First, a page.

Official Vermont State House portrait

In 1960 Stafford was the Republican nominee for Vermont's lone seat in the U.S. House of Representatives, supported by all facets of his party because he was regarded as the strongest challenger to Democrat William H. Meyer, who had broken the Republican Party's 100 year hold on statewide offices by winning election to Congress in 1958. Stafford won, and was subsequently reelected four times, serving in the House from January 3, 1961 to September 16, 1971.[4]

In September 1971, he resigned his seat in the House to accept appointment to the Senate, temporarily filling the vacancy caused by the death of Winston L. Prouty. Stafford won the January 1972 special election to serve out the rest of Prouty's term and won reelection twice, serving for slightly over 17 years, until his retirement in 1989. He chaired the Committee on Environment and Public Works from 1981 to 1987.

While in Congress, he helped pass a law, now known as the Robert T. Stafford Disaster Relief and Emergency Assistance Act, or Stafford Act, to coordinate federal natural disaster assistance.

Stafford's support of weapons sales to Nicaraguan contras led to the Winooski 44 protest.

As he neared retirement from the Senate, New York Times writer Philip Shabecoff wrote in a profile of Stafford that his tendency to keep his own counsel meant he "may give the worst interview of any public official in the capital." Stafford commented on his own reputation for maintaining a low profile by saying "I talked more when I was younger."[5]

Death and legacy[edit]

In 1988, Congress renamed the Federal Guaranteed Student Loan program the Robert T. Stafford Student Loan program, in honor of his work on higher education.[6]

In 2007, Congress renamed the White Rocks National Recreation Area in the State of Vermont as the "Robert T. Stafford White Rocks National Recreation Area."[7]

Stafford died in his hometown of Rutland on December 23, 2006 and is interred at Evergreen Cemetery in Rutland.[8] His wife Helen Stafford died February 27, 2011, at the age of 93.

References[edit]

  1. ^ "Stafford, Robert Theodore (1913-2006)". The Political Graveyard. Retrieved October 10, 2012.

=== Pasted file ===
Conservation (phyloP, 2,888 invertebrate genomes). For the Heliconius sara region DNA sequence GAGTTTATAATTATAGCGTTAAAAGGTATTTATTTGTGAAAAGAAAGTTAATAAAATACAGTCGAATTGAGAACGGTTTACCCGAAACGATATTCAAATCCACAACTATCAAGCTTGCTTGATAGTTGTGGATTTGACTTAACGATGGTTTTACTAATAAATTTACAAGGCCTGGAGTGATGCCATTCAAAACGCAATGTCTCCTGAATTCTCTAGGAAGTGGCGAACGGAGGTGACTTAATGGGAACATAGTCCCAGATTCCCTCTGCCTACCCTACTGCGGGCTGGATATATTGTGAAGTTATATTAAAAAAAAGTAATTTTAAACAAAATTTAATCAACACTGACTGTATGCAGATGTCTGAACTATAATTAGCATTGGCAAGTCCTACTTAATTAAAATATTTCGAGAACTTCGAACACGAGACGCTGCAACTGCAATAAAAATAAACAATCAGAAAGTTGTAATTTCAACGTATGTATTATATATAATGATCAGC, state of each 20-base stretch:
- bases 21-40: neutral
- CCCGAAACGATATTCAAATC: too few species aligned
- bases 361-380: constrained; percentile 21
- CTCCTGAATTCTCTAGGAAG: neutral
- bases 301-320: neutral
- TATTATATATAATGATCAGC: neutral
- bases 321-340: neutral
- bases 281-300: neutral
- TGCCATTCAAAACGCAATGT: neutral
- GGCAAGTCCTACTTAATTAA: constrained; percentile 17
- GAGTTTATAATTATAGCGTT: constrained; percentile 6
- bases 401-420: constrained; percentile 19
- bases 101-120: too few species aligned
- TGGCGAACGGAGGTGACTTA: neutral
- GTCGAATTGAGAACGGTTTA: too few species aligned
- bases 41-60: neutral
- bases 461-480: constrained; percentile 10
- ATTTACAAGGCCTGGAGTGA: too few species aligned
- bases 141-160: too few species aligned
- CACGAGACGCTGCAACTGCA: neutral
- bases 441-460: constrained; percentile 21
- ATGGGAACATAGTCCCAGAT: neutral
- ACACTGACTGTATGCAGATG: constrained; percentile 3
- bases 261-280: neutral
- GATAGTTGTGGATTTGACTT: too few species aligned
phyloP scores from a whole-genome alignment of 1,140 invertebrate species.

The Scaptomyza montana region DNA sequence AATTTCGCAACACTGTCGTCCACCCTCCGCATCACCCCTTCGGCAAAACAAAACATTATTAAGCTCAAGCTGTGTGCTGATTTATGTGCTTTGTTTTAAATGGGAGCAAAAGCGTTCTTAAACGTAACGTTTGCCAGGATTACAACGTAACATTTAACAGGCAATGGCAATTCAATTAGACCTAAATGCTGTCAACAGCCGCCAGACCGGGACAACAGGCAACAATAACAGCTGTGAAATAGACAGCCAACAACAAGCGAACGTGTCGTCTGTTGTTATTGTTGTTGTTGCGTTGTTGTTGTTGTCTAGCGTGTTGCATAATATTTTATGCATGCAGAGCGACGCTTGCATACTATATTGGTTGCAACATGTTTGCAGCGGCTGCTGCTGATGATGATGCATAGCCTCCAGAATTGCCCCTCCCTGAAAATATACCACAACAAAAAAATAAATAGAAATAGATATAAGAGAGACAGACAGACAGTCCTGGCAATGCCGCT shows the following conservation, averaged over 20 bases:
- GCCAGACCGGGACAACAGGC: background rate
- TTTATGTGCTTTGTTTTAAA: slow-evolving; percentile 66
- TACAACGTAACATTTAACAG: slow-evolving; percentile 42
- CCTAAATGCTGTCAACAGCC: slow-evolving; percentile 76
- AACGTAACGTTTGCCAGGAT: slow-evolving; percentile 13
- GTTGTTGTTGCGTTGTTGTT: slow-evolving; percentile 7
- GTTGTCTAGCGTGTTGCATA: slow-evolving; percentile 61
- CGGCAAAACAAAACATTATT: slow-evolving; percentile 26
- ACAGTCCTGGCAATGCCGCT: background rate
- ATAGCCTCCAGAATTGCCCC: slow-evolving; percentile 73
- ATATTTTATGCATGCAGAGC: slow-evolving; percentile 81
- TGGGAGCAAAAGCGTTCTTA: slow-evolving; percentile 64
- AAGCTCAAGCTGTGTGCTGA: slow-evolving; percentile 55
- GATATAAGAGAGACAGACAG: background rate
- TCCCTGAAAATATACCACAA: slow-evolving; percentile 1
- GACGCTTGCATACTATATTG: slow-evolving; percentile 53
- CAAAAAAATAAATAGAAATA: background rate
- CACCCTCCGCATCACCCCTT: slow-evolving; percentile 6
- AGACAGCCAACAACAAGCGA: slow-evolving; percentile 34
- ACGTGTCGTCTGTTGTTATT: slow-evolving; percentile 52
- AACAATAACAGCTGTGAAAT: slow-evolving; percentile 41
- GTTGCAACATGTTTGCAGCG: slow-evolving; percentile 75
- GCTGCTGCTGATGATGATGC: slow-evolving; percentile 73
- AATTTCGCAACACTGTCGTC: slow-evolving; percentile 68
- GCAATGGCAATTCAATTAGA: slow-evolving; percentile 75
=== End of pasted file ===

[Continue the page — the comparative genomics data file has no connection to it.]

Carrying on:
2. ^ "Vermont Governor Robert T. Stafford". National Governors Association. Retrieved October 10, 2012. 
  3. ^ "Robert Theodore Stafford". Find A Grave. Retrieved October 10, 2012. 
  4. ^ "Sen. Robert Stafford". govtrack.us. Retrieved October 10, 2012. 
  5. ^ Shabecoff, Philip (28 December 1988). "WASHINGTON TALK: THE SENATE; Quiet Vermonter Who Makes His Words Count". New York Times. Retrieved 7 October 2014. 
  6. ^ "Student Loan 101: All About Stafford Loans". The Street Network. Retrieved October 10, 2012. 
  7. ^ "Congressional Record 109th Congress (2005-2006)". The Library of Congress. Retrieved October 10, 2012. 
  8. ^ "Robert Theodore Stafford". Find A Grave. Retrieved October 10, 2012. 

External links[edit]

Legal offices
Preceded by
F. Elliott Barber
Vermont Attorney General
1955–1957
Succeeded by
Frederick M. Reed
Political offices
Preceded by
Consuelo N. Bailey
Lieutenant Governor of Vermont
1957–1959
Succeeded by
Robert S. Babcock
Preceded by
Joseph B. Johnson
Governor of Vermont
1959–1961
Succeeded by
F. Ray Keyser, Jr.
United States House of Representatives
Preceded by
William H. Meyer
Member of the U.S. House of Representatives
from Vermont's at-large congressional district

1961–1971
Succeeded by
Richard W. Mallary
United States Senate
Preceded by
Winston L. Prouty
U.S. Senator (Class 1) from Vermont
1971–1989
Served alongside: George Aiken, Patrick Leahy
Succeeded by
James Jeffords
Preceded by
Jennings Randolph
Chairman of Senate Environment and
Public Works Committee

1981–1987
Succeeded by
Quentin N. Burdick